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Shelter pets from cold, frost, and other winter dangers

Posted on: November 22nd, 2010 by

A woman and her dog play in the snow.
Don’t let your pet’s fur coat or weathered paw pads fool you. He gets cold, too. For pet health and safety, dogs and cats should remain mostly indoors during winter months; especially young pets, senior pets, and those that have pet health issues of any kind. Below are some important precautions to consider for pets during the winter months.

Keep Pets Warm
A fur coat can only do so much. One of the reasons pets enjoy cuddling close to owners, and each other, is to keep warm. Although not recommended, pets kept outside for any lengths of time need shelter from the elements in a draft-free doghouse. They need extra calories and fresh water in a plastic bowl. Metal bowls could freeze and thirsty tongues can get stuck to them.

Prolonged exposure to cold and wind can cause frostbite on their ears, nose, tail and paws. According to the article “How to Recognize, Prevent and Treat Hypothermia and Frostbite in Our Pets” by Veterinarian Elisa M. Mazzaferro, frostbite requires an immediate visit to the vet because cat and dog health issues can result, including infections, amputations, and even death.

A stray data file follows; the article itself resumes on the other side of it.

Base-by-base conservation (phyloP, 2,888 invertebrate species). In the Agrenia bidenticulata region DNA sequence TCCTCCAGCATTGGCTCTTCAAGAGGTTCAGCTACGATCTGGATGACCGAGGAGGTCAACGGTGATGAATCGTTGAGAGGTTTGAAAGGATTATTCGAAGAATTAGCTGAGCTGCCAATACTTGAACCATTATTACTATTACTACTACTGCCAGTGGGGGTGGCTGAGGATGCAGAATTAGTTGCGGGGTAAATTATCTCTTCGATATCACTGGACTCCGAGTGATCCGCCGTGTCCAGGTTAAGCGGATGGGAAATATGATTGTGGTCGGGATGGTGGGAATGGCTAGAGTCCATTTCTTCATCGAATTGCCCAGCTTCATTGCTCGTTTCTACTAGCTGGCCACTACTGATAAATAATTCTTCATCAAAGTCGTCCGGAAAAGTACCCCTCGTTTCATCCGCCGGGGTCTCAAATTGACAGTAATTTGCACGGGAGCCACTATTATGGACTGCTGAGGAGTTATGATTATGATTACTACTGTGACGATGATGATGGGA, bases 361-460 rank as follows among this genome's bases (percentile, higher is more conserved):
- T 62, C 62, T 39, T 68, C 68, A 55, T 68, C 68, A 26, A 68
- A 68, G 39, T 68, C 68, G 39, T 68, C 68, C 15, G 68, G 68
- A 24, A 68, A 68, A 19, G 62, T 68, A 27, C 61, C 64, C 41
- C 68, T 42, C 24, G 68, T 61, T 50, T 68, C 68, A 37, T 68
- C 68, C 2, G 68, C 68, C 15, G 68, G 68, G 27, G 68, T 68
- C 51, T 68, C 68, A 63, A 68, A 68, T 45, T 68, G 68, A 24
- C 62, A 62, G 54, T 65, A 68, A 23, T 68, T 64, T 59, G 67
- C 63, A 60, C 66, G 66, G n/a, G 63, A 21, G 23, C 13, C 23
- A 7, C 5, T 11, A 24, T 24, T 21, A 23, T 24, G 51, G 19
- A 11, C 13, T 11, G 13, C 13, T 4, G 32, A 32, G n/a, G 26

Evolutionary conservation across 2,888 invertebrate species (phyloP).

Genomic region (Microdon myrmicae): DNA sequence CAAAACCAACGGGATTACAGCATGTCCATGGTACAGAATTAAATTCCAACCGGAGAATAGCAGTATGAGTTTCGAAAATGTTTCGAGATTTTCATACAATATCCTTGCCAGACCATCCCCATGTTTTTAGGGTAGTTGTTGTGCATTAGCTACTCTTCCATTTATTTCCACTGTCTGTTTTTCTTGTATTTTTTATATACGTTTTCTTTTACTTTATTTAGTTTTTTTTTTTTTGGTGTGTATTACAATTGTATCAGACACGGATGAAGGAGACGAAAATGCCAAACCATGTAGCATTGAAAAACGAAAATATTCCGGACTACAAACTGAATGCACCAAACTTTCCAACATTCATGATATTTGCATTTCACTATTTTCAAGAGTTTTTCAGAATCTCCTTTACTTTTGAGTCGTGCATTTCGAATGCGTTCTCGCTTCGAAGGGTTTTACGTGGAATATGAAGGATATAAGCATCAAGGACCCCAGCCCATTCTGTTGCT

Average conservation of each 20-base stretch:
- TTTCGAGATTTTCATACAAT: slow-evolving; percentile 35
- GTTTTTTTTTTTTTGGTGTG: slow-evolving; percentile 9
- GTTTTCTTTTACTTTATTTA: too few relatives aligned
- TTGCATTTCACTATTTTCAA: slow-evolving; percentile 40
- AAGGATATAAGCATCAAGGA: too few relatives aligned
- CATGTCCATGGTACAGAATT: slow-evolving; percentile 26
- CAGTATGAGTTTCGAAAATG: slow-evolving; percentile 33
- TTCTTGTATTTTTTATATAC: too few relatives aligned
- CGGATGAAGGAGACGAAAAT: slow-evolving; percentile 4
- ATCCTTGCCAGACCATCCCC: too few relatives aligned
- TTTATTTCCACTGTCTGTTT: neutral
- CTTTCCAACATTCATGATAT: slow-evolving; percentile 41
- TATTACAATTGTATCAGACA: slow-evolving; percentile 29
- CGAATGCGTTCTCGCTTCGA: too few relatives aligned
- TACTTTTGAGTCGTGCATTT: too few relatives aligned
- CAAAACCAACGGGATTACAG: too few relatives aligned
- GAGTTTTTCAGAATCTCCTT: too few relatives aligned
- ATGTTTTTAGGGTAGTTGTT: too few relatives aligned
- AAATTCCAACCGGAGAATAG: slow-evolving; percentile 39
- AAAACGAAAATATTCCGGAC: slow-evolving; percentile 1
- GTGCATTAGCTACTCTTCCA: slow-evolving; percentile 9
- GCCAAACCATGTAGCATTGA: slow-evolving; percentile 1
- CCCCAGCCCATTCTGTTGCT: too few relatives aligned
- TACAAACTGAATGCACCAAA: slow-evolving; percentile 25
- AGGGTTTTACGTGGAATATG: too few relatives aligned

“Some animals can be left with permanent disfiguring injuries,” wrote Mazzaferro, Director of Emergency Services at Wheat Ridge Veterinary Specialists in Colorado.

While walking, small and short-haired dogs may benefit from a sweater and paw wax to protect their paws from ice, snow, and salt.

Indoors, pets can benefit from heated pet beds and blankets. Many upscale models are designed for pet safety—they warm only with the pet’s body heat, saving on electric bills and avoiding overheating the pet.

Supervise Pets
Chilly months bring new dangers and more opportunities to pet proof the home. Pets should not be left unsupervised near space heaters, fireplaces, or candles.

On their website, The Humane Society of the United States warns that sweet-tasting antifreeze is attractive but deadly to pets. The organization advises using “antifreeze-coolant made with propylene glycol, which is less toxic in small amounts than traditional ethylene glycol antifreeze.”

Because there are so many possibilities for wintertime dangers, pet owners may want to consider purchasing pet insurance for their pets. Not only can pet insurance help with pet health bills at the veterinarian, but dog and cat insurance also provide pet owners with peace of mind.

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